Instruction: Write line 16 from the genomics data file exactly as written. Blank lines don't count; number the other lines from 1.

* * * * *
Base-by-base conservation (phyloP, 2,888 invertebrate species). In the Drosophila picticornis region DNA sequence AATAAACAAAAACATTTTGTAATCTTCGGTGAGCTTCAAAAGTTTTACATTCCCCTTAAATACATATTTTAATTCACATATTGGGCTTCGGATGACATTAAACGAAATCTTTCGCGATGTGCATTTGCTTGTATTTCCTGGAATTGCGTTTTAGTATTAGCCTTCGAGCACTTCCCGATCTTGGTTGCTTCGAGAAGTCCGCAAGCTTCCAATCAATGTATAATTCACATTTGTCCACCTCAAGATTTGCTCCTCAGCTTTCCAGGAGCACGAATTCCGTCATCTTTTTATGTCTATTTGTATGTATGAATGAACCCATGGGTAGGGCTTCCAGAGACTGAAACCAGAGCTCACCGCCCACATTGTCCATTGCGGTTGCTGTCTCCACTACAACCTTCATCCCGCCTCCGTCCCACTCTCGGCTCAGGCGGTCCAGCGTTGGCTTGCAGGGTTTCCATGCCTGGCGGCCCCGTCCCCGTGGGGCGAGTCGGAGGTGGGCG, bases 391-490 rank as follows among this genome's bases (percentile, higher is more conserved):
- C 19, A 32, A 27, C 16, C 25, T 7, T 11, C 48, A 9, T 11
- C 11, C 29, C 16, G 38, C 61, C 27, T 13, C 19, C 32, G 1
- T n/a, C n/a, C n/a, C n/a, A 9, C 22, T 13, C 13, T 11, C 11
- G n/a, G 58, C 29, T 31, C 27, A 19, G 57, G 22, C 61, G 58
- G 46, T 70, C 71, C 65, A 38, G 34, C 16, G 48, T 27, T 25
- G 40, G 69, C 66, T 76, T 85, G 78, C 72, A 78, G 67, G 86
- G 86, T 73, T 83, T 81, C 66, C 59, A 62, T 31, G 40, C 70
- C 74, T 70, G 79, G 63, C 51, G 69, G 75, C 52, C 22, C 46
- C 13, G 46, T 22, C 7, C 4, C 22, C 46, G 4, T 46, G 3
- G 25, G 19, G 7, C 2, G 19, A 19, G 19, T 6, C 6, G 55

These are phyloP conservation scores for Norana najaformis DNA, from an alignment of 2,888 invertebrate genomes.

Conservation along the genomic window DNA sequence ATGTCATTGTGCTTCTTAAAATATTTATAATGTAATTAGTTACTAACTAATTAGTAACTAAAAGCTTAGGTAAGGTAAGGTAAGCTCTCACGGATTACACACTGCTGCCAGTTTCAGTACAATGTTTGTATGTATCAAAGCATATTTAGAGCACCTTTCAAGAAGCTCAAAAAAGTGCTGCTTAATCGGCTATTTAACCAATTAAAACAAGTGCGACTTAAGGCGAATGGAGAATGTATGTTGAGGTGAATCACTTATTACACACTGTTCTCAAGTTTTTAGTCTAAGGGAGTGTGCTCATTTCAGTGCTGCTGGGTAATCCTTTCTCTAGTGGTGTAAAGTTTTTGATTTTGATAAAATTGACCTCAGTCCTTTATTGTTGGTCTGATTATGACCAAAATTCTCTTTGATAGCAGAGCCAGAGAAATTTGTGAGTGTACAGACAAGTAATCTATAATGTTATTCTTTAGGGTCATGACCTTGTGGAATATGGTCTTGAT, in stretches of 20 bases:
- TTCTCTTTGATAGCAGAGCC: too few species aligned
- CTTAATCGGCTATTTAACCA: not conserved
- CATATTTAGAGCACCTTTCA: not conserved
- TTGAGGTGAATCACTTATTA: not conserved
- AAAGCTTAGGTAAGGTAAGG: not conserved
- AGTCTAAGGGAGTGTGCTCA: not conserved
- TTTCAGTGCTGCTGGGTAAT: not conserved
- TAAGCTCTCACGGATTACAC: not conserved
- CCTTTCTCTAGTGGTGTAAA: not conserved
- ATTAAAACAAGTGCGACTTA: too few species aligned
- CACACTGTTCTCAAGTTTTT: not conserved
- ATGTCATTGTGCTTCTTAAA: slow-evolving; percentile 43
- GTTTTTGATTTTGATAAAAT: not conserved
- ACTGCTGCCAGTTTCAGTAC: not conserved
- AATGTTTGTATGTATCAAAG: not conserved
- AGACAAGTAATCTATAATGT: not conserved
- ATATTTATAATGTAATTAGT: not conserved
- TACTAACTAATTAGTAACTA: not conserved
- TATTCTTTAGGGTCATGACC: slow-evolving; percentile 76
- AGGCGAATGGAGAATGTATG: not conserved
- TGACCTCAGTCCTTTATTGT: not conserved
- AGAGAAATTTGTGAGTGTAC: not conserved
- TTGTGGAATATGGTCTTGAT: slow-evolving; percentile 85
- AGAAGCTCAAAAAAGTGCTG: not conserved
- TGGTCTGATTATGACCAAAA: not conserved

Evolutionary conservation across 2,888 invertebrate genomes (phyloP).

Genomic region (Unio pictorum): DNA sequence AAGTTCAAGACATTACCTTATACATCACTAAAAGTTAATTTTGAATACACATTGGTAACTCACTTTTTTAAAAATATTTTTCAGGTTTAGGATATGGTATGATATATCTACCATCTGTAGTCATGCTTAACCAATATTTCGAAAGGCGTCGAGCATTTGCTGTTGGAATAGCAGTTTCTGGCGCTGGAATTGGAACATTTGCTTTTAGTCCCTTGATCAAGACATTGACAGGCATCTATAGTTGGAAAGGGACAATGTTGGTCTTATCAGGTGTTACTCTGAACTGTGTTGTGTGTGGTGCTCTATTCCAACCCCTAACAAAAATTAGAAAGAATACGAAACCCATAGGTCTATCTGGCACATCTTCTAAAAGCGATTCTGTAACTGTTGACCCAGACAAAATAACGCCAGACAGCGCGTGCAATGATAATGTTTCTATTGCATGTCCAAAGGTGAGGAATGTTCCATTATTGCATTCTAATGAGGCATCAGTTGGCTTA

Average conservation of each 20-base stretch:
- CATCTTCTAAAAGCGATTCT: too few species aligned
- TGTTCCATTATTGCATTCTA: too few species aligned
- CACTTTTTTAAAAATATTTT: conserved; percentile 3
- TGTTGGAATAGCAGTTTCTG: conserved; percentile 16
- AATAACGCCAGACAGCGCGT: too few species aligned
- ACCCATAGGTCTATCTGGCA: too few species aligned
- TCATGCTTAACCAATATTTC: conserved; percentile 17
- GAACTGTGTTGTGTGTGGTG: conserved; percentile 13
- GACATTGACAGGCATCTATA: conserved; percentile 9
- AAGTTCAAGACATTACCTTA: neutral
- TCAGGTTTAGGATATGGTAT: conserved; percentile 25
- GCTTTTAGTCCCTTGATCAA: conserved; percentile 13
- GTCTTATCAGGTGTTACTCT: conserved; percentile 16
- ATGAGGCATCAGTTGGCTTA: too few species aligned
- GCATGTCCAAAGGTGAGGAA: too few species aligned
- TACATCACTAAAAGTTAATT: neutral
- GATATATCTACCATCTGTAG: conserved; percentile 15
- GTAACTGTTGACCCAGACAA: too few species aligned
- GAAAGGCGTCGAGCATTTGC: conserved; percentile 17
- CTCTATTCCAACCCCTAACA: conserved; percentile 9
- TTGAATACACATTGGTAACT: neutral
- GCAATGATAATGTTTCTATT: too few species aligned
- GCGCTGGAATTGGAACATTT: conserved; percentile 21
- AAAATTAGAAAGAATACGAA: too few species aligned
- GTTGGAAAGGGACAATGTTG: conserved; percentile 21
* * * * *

- CATATTTAGAGCACCTTTCA: not conserved